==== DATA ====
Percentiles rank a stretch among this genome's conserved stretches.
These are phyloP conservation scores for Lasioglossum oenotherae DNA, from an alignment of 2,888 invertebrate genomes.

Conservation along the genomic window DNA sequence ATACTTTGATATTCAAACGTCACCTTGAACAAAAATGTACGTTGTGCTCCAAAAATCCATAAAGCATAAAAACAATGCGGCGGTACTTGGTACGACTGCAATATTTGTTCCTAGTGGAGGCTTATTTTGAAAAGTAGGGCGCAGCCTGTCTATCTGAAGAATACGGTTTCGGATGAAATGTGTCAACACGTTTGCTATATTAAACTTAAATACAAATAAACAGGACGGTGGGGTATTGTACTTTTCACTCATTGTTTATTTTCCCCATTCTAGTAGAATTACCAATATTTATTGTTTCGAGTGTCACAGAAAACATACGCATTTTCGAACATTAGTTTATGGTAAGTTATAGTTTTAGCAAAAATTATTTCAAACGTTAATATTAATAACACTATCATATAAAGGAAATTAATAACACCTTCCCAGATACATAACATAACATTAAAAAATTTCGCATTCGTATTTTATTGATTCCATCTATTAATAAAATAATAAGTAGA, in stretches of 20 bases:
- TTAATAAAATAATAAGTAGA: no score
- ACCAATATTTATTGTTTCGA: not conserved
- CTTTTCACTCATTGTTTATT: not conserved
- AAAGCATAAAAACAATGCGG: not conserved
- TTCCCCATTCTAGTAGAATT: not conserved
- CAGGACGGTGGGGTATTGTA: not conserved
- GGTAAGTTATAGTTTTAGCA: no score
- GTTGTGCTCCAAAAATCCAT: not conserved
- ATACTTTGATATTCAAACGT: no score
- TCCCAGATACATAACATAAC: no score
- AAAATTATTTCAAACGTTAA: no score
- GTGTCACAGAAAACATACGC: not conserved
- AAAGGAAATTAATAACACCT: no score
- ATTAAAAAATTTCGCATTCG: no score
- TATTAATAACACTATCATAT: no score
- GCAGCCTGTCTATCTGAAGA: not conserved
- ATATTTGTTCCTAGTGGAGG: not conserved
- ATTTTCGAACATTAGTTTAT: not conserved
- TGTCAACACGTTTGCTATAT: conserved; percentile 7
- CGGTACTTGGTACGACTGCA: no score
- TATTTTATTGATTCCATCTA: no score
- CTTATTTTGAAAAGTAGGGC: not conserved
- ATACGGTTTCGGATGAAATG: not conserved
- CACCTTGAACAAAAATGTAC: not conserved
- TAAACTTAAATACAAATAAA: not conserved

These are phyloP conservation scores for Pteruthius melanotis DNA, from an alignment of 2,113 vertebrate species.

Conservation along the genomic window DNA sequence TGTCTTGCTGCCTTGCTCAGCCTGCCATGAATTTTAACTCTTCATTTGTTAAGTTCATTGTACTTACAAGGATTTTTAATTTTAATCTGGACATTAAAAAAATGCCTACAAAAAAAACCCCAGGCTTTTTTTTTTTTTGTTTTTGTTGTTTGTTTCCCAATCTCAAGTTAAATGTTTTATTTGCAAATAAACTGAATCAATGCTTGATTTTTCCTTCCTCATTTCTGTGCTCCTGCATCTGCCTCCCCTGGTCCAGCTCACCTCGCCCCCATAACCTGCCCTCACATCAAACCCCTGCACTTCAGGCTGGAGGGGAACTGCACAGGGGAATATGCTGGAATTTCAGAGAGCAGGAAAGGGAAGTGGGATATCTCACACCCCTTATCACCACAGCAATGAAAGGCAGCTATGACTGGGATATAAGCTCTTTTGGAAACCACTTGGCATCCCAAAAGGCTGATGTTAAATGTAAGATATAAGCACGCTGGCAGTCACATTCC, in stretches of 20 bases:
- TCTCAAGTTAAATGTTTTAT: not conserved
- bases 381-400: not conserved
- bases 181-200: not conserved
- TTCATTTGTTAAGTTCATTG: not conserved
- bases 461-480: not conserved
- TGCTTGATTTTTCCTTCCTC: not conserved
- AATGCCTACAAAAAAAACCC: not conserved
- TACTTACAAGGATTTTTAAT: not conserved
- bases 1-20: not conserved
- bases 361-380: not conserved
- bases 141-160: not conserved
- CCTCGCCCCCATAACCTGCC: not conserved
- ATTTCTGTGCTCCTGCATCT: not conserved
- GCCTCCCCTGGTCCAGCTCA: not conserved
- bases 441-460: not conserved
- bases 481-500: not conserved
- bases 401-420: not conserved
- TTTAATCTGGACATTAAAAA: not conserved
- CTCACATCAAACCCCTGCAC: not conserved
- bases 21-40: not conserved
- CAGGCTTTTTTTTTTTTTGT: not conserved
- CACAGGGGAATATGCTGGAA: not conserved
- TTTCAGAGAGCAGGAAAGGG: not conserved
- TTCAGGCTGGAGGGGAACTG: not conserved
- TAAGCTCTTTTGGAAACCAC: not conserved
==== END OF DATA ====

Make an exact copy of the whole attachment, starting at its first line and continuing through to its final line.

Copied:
Percentiles rank a stretch among this genome's conserved stretches.
These are phyloP conservation scores for Lasioglossum oenotherae DNA, from an alignment of 2,888 invertebrate genomes.

Conservation along the genomic window DNA sequence ATACTTTGATATTCAAACGTCACCTTGAACAAAAATGTACGTTGTGCTCCAAAAATCCATAAAGCATAAAAACAATGCGGCGGTACTTGGTACGACTGCAATATTTGTTCCTAGTGGAGGCTTATTTTGAAAAGTAGGGCGCAGCCTGTCTATCTGAAGAATACGGTTTCGGATGAAATGTGTCAACACGTTTGCTATATTAAACTTAAATACAAATAAACAGGACGGTGGGGTATTGTACTTTTCACTCATTGTTTATTTTCCCCATTCTAGTAGAATTACCAATATTTATTGTTTCGAGTGTCACAGAAAACATACGCATTTTCGAACATTAGTTTATGGTAAGTTATAGTTTTAGCAAAAATTATTTCAAACGTTAATATTAATAACACTATCATATAAAGGAAATTAATAACACCTTCCCAGATACATAACATAACATTAAAAAATTTCGCATTCGTATTTTATTGATTCCATCTATTAATAAAATAATAAGTAGA, in stretches of 20 bases:
- TTAATAAAATAATAAGTAGA: no score
- ACCAATATTTATTGTTTCGA: not conserved
- CTTTTCACTCATTGTTTATT: not conserved
- AAAGCATAAAAACAATGCGG: not conserved
- TTCCCCATTCTAGTAGAATT: not conserved
- CAGGACGGTGGGGTATTGTA: not conserved
- GGTAAGTTATAGTTTTAGCA: no score
- GTTGTGCTCCAAAAATCCAT: not conserved
- ATACTTTGATATTCAAACGT: no score
- TCCCAGATACATAACATAAC: no score
- AAAATTATTTCAAACGTTAA: no score
- GTGTCACAGAAAACATACGC: not conserved
- AAAGGAAATTAATAACACCT: no score
- ATTAAAAAATTTCGCATTCG: no score
- TATTAATAACACTATCATAT: no score
- GCAGCCTGTCTATCTGAAGA: not conserved
- ATATTTGTTCCTAGTGGAGG: not conserved
- ATTTTCGAACATTAGTTTAT: not conserved
- TGTCAACACGTTTGCTATAT: conserved; percentile 7
- CGGTACTTGGTACGACTGCA: no score
- TATTTTATTGATTCCATCTA: no score
- CTTATTTTGAAAAGTAGGGC: not conserved
- ATACGGTTTCGGATGAAATG: not conserved
- CACCTTGAACAAAAATGTAC: not conserved
- TAAACTTAAATACAAATAAA: not conserved

These are phyloP conservation scores for Pteruthius melanotis DNA, from an alignment of 2,113 vertebrate species.

Conservation along the genomic window DNA sequence TGTCTTGCTGCCTTGCTCAGCCTGCCATGAATTTTAACTCTTCATTTGTTAAGTTCATTGTACTTACAAGGATTTTTAATTTTAATCTGGACATTAAAAAAATGCCTACAAAAAAAACCCCAGGCTTTTTTTTTTTTTGTTTTTGTTGTTTGTTTCCCAATCTCAAGTTAAATGTTTTATTTGCAAATAAACTGAATCAATGCTTGATTTTTCCTTCCTCATTTCTGTGCTCCTGCATCTGCCTCCCCTGGTCCAGCTCACCTCGCCCCCATAACCTGCCCTCACATCAAACCCCTGCACTTCAGGCTGGAGGGGAACTGCACAGGGGAATATGCTGGAATTTCAGAGAGCAGGAAAGGGAAGTGGGATATCTCACACCCCTTATCACCACAGCAATGAAAGGCAGCTATGACTGGGATATAAGCTCTTTTGGAAACCACTTGGCATCCCAAAAGGCTGATGTTAAATGTAAGATATAAGCACGCTGGCAGTCACATTCC, in stretches of 20 bases:
- TCTCAAGTTAAATGTTTTAT: not conserved
- bases 381-400: not conserved
- bases 181-200: not conserved
- TTCATTTGTTAAGTTCATTG: not conserved
- bases 461-480: not conserved
- TGCTTGATTTTTCCTTCCTC: not conserved
- AATGCCTACAAAAAAAACCC: not conserved
- TACTTACAAGGATTTTTAAT: not conserved
- bases 1-20: not conserved
- bases 361-380: not conserved
- bases 141-160: not conserved
- CCTCGCCCCCATAACCTGCC: not conserved
- ATTTCTGTGCTCCTGCATCT: not conserved
- GCCTCCCCTGGTCCAGCTCA: not conserved
- bases 441-460: not conserved
- bases 481-500: not conserved
- bases 401-420: not conserved
- TTTAATCTGGACATTAAAAA: not conserved
- CTCACATCAAACCCCTGCAC: not conserved
- bases 21-40: not conserved
- CAGGCTTTTTTTTTTTTTGT: not conserved
- CACAGGGGAATATGCTGGAA: not conserved
- TTTCAGAGAGCAGGAAAGGG: not conserved
- TTCAGGCTGGAGGGGAACTG: not conserved
- TAAGCTCTTTTGGAAACCAC: not conserved